Advertisement

Gray Whale Travels 13,988 Miles In Record-Breaking Migration05:35
Download

Play
A gray whale calf (Eschrichtius robustus) emerges from the waters of the Ojo de Liebre Lagoon, Baja California Sur State, Mexico, on March 3, 2015. (Omar Torres/AFP/Getty Images)
A gray whale calf (Eschrichtius robustus) emerges from the waters of the Ojo de Liebre Lagoon, Baja California Sur State, Mexico, on March 3, 2015. (Omar Torres/AFP/Getty Images)
This article is more than 6 years old.

The western gray whale recently set the new world record as the mammal with the longest known migration, according to a study published by the academic journal Biology Letters.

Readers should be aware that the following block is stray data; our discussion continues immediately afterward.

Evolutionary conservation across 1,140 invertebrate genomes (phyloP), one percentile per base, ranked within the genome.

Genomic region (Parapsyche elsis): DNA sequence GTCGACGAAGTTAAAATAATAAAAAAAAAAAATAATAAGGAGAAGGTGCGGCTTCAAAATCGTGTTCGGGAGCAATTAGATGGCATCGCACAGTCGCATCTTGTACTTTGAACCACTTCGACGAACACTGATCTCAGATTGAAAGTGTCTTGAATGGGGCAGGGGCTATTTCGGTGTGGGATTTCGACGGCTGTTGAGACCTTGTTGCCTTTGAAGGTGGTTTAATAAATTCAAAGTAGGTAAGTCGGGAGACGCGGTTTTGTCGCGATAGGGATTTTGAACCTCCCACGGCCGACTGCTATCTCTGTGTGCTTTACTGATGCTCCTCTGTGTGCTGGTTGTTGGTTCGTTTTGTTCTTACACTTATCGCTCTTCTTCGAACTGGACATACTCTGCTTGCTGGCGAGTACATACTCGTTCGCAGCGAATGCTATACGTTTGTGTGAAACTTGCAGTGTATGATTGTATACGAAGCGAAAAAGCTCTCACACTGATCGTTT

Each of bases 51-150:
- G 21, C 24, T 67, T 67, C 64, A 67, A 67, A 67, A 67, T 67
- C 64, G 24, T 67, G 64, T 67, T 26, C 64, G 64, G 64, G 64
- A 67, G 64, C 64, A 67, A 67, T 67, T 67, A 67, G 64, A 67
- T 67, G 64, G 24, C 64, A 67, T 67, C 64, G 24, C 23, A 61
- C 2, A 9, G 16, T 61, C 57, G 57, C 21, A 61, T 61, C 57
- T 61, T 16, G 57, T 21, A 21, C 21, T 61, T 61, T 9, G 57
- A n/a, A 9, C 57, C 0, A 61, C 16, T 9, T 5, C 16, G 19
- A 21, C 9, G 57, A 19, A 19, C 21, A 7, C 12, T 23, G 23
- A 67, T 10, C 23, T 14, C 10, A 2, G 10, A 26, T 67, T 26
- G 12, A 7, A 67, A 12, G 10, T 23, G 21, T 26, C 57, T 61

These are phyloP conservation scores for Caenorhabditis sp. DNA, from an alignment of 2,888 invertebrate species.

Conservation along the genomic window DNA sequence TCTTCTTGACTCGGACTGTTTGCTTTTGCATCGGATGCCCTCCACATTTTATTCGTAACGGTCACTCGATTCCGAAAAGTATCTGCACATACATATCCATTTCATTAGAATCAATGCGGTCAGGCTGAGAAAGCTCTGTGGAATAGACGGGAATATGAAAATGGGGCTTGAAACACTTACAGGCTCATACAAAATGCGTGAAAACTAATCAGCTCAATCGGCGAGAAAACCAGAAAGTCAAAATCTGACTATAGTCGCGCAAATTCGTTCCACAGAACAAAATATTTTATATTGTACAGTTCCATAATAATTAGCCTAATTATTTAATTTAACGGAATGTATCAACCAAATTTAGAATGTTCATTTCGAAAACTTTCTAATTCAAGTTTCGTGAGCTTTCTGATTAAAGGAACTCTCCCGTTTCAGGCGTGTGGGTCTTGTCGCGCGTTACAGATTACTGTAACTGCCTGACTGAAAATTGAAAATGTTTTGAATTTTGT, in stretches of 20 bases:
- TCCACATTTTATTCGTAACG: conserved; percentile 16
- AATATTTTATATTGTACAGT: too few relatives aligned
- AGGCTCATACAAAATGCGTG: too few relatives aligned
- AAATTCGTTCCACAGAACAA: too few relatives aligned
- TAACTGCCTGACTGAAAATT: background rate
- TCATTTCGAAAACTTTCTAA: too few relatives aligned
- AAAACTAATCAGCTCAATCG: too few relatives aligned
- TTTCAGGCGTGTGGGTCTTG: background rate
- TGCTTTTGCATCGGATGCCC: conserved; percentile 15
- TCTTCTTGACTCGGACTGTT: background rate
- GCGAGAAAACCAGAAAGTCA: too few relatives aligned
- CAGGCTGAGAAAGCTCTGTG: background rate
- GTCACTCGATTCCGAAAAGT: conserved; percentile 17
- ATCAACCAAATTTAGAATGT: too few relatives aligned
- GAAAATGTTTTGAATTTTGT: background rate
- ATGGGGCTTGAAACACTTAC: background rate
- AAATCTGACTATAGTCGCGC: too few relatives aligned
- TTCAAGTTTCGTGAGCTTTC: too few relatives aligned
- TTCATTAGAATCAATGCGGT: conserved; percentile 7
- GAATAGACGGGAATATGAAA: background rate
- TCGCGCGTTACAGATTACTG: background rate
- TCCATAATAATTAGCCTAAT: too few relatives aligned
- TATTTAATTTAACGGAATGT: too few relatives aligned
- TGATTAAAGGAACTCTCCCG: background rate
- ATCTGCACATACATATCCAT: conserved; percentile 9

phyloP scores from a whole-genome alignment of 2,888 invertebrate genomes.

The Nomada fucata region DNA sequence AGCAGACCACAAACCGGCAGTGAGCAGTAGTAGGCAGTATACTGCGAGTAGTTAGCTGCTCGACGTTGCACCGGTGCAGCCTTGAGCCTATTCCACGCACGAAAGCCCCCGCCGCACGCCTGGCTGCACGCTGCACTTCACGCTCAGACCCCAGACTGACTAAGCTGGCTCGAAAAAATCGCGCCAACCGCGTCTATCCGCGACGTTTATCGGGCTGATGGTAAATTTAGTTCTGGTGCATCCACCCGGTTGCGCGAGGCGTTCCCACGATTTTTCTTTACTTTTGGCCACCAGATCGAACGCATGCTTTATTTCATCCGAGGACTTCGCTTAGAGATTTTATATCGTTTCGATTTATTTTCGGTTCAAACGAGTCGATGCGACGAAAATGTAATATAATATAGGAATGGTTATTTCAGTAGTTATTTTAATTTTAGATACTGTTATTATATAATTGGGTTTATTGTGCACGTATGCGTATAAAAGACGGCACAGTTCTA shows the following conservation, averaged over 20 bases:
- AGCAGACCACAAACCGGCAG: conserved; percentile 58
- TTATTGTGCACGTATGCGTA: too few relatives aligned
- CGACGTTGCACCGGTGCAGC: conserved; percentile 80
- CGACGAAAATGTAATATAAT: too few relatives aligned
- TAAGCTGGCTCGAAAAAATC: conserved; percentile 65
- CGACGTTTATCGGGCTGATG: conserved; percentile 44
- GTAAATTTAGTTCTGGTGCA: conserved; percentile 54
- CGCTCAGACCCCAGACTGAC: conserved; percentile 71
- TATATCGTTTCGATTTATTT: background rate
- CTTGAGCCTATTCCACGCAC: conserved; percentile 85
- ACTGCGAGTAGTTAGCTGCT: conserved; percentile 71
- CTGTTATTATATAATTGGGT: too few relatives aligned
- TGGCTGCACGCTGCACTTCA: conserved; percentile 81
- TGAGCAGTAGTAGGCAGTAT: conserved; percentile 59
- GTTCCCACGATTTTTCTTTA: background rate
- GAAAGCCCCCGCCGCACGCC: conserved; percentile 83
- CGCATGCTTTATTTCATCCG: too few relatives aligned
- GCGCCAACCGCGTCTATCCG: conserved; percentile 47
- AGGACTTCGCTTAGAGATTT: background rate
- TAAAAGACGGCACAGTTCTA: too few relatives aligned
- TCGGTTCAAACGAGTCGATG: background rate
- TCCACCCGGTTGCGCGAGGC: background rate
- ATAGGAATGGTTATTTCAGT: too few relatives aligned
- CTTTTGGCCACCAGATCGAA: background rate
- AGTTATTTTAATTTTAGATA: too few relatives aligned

The researcher behind the study, Bruce Mate of Oregon State University, found that a female western gray whale swam a total of 13,988 miles - from Russia to Mexico and back - in 172 days.

That migration also raises questions about the whale's status as a critically-endangered species, suggesting that the 180 known western gray whales may be the same species as the eastern gray whale, which has a population estimated at 20,000.

Here & Now's Jeremy Hobson speaks with Mate to learn what else the study has uncovered.

Guest

This segment aired on April 15, 2015.

Advertisement

Advertisement